“Full of Good Works”
by David G. Roebuck
An artist’s conception of Melissa Murphy about the time of the first Church of God General Assembly, which she hosted in her Camp Creek, North Carolina, home
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ROVERBS 22:1 declares, “A good name is rather to be chosen than great riches.” When she went to be with the Lord in 1921, the Church of God Evangel article that eulogized Melissa Murphy was simply titled “Maddox.” Yet, the article penned by General Overseer A. J. Tomlinson vividly described a woman whose faithful service in life assured her a good name at her death.

According to Tomlinson, she was “a light in many homes—always willing to make any sacrifices to wait on the sick, or to help her friends and neighbors, in times of need. No night was too dark, no wind was too cold to keep her from going when duty demanded it. She literally wore herself out in service to others. Scarcely a text in the Bible could be more appropriate here than this one: ‘This woman was full of good works and almsdeeds which she did’ (Acts 9:36).”

The woman Tomlinson compared to the Bible’s Dorcas was born Margaret Melissa Gay in the mountains of north Georgia in 1847. She grew up in a Baptist home and married Drury Shearer after the Civil War. Together they had six daughters. His family name was given to the schoolhouse where a revival of holiness shook the Camp Creek, North Carolina, community in 1896.

The couple was among the 40 excluded from the Liberty Baptist and Pleasant Hill Baptist churches for “endorsing the modern . . . theory of sanctification.” Undoubtedly they were present in 1900 when a mob of 106 dismantled and burned the meetinghouse where the holiness believers worshiped, and she was one of 16 charter members of the Holiness Church at Camp Creek organized on May 15, 1902, in the home of W. F. Bryant.

Church of God history recognizes her as Melissa Murphy, who hosted the first General Assembly in her home in 1906 and spoke during that meeting on the importance of Sunday schools. Following Drury’s death in 1901, Melissa married James Callaway Murphy in December 1903. Theirs was the first wedding Pastor A. J. Tomlinson officiated after he joined the Holiness Church.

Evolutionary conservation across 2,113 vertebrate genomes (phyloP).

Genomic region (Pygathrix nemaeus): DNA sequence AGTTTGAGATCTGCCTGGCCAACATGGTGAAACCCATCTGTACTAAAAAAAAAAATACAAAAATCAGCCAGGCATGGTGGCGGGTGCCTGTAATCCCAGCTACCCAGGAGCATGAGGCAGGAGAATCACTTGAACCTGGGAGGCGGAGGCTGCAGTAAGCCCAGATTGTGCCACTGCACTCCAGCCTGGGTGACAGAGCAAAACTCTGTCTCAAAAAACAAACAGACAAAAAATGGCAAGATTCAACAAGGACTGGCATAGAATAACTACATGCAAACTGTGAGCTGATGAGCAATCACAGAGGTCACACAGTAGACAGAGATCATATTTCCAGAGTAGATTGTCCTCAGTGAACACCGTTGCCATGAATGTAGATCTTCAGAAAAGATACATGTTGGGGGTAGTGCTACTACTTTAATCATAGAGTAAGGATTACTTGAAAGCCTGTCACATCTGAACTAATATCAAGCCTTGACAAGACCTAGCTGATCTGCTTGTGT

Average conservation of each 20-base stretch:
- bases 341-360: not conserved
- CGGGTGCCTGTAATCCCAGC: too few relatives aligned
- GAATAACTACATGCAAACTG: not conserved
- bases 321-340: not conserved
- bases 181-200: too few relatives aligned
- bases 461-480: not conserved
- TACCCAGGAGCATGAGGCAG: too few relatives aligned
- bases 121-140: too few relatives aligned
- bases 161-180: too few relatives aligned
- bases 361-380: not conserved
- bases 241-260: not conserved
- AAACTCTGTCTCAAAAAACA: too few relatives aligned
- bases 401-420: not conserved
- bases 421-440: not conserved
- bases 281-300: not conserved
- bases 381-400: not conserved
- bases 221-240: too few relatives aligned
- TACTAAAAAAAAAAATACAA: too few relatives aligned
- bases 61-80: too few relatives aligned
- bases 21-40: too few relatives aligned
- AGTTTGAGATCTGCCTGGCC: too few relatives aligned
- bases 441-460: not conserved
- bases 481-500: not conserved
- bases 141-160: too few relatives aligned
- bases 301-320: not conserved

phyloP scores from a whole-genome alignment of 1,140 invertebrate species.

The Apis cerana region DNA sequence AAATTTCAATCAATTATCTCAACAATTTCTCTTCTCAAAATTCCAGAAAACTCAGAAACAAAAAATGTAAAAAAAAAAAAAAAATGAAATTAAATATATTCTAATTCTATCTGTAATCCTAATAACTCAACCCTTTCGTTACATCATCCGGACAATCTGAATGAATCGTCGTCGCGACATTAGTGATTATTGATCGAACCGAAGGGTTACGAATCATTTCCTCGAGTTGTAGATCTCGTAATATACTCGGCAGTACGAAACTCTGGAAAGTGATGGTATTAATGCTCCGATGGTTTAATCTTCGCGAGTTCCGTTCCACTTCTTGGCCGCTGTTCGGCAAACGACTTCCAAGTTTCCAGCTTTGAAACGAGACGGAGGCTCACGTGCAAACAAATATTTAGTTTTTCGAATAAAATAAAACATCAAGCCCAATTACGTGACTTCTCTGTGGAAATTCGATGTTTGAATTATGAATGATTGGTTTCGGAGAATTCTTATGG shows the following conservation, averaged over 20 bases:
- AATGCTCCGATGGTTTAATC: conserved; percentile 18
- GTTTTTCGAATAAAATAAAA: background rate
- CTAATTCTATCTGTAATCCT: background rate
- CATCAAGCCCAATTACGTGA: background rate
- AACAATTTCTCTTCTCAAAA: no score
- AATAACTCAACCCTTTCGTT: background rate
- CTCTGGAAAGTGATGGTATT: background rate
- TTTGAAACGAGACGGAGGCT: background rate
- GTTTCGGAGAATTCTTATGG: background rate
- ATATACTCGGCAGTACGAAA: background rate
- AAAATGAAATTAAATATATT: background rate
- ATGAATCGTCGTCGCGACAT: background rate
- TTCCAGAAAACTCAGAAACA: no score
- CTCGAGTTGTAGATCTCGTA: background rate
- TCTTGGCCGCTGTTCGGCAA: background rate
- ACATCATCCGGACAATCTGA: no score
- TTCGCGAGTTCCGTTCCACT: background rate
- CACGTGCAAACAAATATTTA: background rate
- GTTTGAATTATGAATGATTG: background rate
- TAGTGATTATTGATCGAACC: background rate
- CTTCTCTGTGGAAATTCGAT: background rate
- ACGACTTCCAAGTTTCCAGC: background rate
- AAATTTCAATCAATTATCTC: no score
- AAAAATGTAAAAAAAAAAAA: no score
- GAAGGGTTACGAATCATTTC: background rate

Not long after the first General Assembly, the Murphys relocated to Cleveland, Tennessee, and lived in the house next door to the Tomlinson family. She became a charter member of the North Cleveland Church of God when it was set in order in October 1906.

Regrettably, James Murphy died not long after the first General Assembly. Melissa went on to outlive her third husband, James Tilley, and was married to Caswell Maddox from November 1920 until her death on March 15, 1921. Tomlinson described their marriage as a happy one, and noted that she attended Sunday school and the preaching service as long as she was able.

In his article eulogizing Melissa, Tomlinson described a woman whose life bore witness to her good name. She was “a faithful member, having enjoyed the pleasure of a sanctified life filled with the Holy Ghost.”

He continued, “In the services she was always glad to give her testimony for the Lord to show which side she was on. Her conversation and general life were a blessing to those with whom she mingled . . . . But, although she is gone, and many of us will miss her much, yet we have no doubt about her present and future abode. Truly she died as she lived—a Bible saint.”

David G. Roebuck, Ph.D., is the Church of God historian and director of the Dixon Pentecostal Research Center in Cleveland, Tennessee.